As part of their crisis management response to the Covid-19 crisis, Boards of Directors should take appropriate steps to safeguard their employees and mitigate their business risks going forward. Ideally, regular virtual meetings should be held to review existing policies, to ensure that key employees and management are familiar with them, to determine who has authority to make immediate decisions, and to develop a consistent, effective communication plan.
Bespoke plan and systems
Every business should devise a bespoke plan, addressing its specific operational needs and individual circumstances. If resources permit, a Covid-19 sub-committee or ‘war cabinet’ should be established with responsibility for monitoring government directives and advice; internal systems should be implemented and regularly updated to ensure full compliance with them. Meanwhile response to any changes should be made in as near real time as possible, particularly in relation to health and safety issues.
In accordance with government guidelines, a working from home policy is mandatory for every business, wherever possible. In turn, this underpins the need for clear, effective and timely online communication, particularly with key stakeholders: investors, employees, suppliers, customers and creditors.
Employment and Health and Safety issues
First and foremost, the primary focus of any business is to ensure the health and wellbeing of its staff. In this context, consideration needs to be given to employment law: the fundamental duty of care that every employer has to ensure that appropriate measures are taken to safeguard the health and safety of its employees in their place of work. Particularly in critical industries, businesses should review and assess HR policies on home working, flexible working, leave and absenteeism
Systems should be developed and communication tools used so that employees not only feel they know what is expected of them and when whilst working from home but that they continue to be motivated and fully engaged in the success of the business. Use of online technology such as Zoom to be considered as part of this process.
If you are a landlord, you may have to consider health and safety issues for your tenants.
Businesses need to monitor their financial health through solvency/liquidity stress testing and updating cashflow modelling: short and mid-range to longer terms cash flows, capex etc. They also need to update their financial forecasting to determine what levels of borrowing are required, when they are needed, and how and when they will be serviced.
Businesses should review their existing bank facilities to assess potential defaults and cure periods, headroom in financial covenants and potential breaches of them. They should also assess whether they need to seek bank consent for interest/capital repayment holidays or amendments to facilities or waivers of breaches or increased borrowings. They should consider the optimum time to approach banks.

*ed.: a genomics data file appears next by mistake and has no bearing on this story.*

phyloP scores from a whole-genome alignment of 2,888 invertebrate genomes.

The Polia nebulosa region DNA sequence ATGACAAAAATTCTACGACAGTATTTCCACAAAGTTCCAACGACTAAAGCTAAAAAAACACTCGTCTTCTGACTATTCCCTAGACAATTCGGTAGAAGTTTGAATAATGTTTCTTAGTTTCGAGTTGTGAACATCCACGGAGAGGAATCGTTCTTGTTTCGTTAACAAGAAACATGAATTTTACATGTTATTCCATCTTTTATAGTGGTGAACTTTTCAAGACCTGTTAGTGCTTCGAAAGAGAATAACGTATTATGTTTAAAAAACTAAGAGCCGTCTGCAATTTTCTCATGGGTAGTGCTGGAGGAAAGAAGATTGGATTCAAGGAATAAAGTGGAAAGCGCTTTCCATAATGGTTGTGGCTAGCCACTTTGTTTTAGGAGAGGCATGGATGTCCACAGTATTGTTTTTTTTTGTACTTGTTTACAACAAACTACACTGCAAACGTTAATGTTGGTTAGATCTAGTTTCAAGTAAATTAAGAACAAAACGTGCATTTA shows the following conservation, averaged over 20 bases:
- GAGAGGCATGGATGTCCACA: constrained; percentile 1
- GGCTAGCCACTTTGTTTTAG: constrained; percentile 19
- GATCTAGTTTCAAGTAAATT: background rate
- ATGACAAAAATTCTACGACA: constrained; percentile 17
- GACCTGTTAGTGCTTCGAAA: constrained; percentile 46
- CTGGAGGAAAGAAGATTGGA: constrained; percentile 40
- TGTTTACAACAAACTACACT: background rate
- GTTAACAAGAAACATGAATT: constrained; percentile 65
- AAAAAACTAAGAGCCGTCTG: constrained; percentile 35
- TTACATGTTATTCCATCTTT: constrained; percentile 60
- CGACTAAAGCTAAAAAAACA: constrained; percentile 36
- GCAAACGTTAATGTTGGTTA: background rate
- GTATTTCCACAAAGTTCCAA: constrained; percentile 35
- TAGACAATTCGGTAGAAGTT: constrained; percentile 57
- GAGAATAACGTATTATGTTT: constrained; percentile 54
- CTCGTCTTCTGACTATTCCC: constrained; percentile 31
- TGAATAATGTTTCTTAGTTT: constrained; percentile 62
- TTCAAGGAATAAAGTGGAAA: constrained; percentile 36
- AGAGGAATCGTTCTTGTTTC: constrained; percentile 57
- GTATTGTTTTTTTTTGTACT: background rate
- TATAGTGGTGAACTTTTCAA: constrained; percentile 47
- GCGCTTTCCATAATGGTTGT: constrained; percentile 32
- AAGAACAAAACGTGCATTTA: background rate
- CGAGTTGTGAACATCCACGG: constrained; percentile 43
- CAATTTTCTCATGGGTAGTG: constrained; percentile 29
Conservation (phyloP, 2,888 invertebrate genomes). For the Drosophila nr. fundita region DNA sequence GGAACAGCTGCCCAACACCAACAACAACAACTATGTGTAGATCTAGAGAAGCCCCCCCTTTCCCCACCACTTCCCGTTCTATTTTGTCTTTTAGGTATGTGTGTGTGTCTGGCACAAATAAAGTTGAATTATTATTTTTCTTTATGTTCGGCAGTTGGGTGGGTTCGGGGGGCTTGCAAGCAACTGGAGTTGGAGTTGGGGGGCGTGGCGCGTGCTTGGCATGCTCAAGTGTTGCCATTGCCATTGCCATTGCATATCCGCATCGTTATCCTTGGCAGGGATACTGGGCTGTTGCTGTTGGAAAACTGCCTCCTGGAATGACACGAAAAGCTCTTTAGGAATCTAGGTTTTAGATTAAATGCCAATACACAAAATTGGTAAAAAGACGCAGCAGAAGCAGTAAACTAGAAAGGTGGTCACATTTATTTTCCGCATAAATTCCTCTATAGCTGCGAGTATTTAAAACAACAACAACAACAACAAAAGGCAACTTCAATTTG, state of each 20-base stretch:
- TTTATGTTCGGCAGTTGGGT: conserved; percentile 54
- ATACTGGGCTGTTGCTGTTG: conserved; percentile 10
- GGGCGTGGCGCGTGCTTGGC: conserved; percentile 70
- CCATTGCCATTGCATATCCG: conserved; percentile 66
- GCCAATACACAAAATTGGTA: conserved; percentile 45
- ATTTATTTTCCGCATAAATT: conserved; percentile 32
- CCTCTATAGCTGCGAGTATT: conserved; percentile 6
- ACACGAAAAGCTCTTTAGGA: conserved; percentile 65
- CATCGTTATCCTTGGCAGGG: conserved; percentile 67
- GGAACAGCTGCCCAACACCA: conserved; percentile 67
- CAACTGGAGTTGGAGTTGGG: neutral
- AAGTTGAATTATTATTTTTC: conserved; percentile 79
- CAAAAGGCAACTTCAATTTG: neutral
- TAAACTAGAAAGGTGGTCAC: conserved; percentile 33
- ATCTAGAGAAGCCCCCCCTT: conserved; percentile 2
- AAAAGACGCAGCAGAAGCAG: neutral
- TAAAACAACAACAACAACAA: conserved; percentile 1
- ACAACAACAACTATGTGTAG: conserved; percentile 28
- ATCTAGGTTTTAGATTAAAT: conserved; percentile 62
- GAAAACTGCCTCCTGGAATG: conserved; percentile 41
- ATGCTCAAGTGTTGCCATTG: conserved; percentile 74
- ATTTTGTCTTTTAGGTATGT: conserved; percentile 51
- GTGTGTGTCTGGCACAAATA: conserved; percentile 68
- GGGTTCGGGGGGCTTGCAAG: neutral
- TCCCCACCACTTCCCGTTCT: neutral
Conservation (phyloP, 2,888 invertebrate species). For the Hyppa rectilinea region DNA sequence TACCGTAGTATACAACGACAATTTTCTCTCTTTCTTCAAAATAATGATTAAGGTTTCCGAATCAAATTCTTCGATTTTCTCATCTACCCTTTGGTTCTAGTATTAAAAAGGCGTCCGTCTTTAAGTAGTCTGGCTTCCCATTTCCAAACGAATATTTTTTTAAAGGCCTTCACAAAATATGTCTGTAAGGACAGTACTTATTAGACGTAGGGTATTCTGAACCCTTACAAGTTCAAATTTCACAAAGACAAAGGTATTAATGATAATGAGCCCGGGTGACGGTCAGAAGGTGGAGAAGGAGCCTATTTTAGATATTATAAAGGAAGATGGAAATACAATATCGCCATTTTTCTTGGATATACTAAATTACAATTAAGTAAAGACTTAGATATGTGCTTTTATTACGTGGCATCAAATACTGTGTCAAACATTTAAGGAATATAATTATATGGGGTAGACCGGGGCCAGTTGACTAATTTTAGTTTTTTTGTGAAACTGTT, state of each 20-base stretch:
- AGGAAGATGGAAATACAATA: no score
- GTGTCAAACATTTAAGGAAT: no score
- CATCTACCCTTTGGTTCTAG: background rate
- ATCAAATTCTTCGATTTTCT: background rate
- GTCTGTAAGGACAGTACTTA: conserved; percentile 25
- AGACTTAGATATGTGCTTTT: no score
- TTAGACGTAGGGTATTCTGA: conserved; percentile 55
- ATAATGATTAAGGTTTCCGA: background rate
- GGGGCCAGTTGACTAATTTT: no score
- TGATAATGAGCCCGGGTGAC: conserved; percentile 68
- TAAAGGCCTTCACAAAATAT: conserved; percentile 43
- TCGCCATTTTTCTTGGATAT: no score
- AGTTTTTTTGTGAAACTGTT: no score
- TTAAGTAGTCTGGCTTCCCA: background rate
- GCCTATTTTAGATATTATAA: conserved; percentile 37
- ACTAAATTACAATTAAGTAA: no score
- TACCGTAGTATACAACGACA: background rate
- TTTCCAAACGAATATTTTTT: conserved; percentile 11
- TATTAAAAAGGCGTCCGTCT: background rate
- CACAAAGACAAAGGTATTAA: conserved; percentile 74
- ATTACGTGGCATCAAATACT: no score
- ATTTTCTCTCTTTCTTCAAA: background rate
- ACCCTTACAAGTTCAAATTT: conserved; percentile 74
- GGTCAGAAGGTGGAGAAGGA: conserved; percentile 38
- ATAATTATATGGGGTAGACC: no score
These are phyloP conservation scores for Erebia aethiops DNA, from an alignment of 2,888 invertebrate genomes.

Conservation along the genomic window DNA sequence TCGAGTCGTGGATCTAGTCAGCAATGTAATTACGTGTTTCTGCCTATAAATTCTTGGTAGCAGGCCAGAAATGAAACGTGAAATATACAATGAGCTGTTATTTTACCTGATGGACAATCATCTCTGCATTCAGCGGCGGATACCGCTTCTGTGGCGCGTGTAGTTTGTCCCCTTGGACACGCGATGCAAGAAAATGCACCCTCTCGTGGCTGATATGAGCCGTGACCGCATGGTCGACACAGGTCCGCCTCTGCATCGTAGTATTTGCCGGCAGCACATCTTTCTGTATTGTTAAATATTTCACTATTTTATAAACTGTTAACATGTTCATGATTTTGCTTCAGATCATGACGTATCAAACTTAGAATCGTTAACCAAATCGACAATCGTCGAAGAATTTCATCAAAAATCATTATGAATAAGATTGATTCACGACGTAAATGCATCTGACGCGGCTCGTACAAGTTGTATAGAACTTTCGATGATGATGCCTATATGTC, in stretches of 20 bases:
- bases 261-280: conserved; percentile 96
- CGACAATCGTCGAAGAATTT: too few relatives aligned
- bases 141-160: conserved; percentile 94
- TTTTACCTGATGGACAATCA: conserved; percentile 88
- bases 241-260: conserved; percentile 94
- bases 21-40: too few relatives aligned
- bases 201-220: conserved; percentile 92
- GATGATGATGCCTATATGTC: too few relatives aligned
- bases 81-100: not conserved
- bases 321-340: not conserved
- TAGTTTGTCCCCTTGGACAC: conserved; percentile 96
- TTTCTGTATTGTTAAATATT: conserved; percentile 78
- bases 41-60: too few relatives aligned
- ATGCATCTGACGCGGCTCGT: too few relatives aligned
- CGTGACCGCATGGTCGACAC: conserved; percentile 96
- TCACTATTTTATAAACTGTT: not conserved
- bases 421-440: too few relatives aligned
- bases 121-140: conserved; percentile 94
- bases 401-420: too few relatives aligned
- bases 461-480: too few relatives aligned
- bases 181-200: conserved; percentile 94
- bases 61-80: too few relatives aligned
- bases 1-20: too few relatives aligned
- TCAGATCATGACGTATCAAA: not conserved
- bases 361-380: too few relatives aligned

Costs base should be reviewed and consideration given as to whether certain costs can be eliminated or deferred. Landlords could be approached for potential rent holidays.
Covid 19 Business Support
Businesses should investigate what Covid-19 support is available for them from the government. This includes checking eg:
- The 80% reimbursement in employment costs up to a maximum of £2,500 per month for furloughed employees which the government has pledged to cover
- Eligibility for business rates relief
- Availability of £10,000 in small business grants and other grants/reliefs, particularly in the retail, hospitality and leisure sectors
- Eligibility for the British Business Bank new business interruption loan scheme
The availability and terms of any support being made available should be monitored daily as
it may necessary to make real time decisions in a constantly changing landscape.
Consideration should be given to the robustness of supply chains. and possible alternative suppliers should be researched.
Material contracts should be reviewed for termination rights. Would it be in the Company’s best interests to invoke force majeure rights or to argue frustration of contracts? Is there any exposure to counterparties seeking to terminate for force majeure or frustration? If so, start contingency planning with input of lawyers where necessary.
Care should be given not to give inadvertent contractual variations or waivers. Any relaxation of standards, timings or volumes should, wherever possible, be set out in writing with the extent and scope of such relaxations being made clear.
Other matters for the checklist
- Check whether insurance claims are possible
- Consider accounting issues from going concern to asset impairment or increased liabilities
- Revisit cyber security/risk strategies taking account of increased homeworking. Check the National Cyber Security Centre’s recently published guidance.
- Consider the impact of Covid-19 on Annual General Meetings (for listed companies)
- Engage with advisers particularly financial, legal and HR. Record and minute advice and the basis/reasons for decisions made.
This article does not constitute legal advice and directors are encouraged to take specific legal advice on the scenario they face. This update is a statement of the current position as at the time it is written.